Maybe it would be good to value that work on its own merits, independent of whether anyone else judged it important or newsworthy. Maybe we need to rethink the “big discoveries” and “important discoverers” way of thinking about what makes scientific work or a research center good.
Figuring out why something went wrong is important. When the something that went wrong includes people making choices, though, this always seems to come down to assigning blame. I feel like that’s the wrong place to stop.
I feel like investigations of results that don’t hold up, including investigations that turn up misconduct, should grapple with the question of how can we use what we found here to fix what went wrong? Instead of just asking, “Whose fault was this?” why not ask, “How can we address the harm? What can we learn that will help us avoid this problem in the future?”
I think it’s a problem when a particular work environment makes the people in it anxious all the time.
I think it’s a problem when being careful feels like an unacceptable risk because it slows you down. I think it’s a problem when being first feels more important than being sure.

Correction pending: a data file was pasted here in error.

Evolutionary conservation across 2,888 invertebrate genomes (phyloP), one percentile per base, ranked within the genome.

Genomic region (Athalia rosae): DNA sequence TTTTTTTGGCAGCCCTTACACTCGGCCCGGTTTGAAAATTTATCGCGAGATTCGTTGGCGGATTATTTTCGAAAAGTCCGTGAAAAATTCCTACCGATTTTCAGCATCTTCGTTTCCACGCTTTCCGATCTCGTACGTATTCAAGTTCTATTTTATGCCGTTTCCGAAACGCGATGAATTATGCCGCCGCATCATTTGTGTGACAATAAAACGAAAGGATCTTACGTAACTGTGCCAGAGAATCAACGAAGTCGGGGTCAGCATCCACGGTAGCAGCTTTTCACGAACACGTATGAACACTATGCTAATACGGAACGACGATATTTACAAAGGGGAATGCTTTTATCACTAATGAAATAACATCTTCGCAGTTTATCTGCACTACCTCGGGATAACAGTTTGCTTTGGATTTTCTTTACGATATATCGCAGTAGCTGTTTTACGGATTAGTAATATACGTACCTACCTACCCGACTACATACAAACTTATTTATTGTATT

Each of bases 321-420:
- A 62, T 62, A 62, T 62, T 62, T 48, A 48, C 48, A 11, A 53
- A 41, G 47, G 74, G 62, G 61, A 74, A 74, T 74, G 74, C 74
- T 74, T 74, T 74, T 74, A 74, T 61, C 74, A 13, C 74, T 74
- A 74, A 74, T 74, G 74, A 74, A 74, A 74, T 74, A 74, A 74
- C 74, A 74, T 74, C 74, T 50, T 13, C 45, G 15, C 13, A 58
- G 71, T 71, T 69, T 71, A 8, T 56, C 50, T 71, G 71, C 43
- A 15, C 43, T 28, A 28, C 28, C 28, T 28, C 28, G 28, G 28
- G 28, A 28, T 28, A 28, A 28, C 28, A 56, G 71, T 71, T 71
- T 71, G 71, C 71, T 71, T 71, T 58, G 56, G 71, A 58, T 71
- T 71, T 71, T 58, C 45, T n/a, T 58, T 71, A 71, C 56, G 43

I think it’s a problem when a mistake of judgment feels so big that you can’t imagine a way forward from it. So disastrous that you can’t learn something useful from it. So monumental that it makes you feel like not existing.
I feel like those of us who are still here have a responsibility to pay attention.
We have a responsibility to think about the impacts of the ways science is done, valued, celebrated, on the human beings who are doing science — and not just on the strongest of those human beings, but also on the ones who may be more vulnerable.
We have a responsibility to try to learn something from this.
I don’t think what we should learn is not to trust, but how to be better at balancing trust and accountability.
I don’t think what we should learn is not to take the responsibilities of oversight seriously, but to put them in perspective and to mobilize more people in the community to provide more support in oversight and mentoring.
Can we learn enough to shift away from the Important New Discovery model of how we value scientific contributions? Can we learn enough that cooperation overtakes competition, that building the new knowledge together and making sure it holds up is more important than slapping someone’s name on it? I don’t know.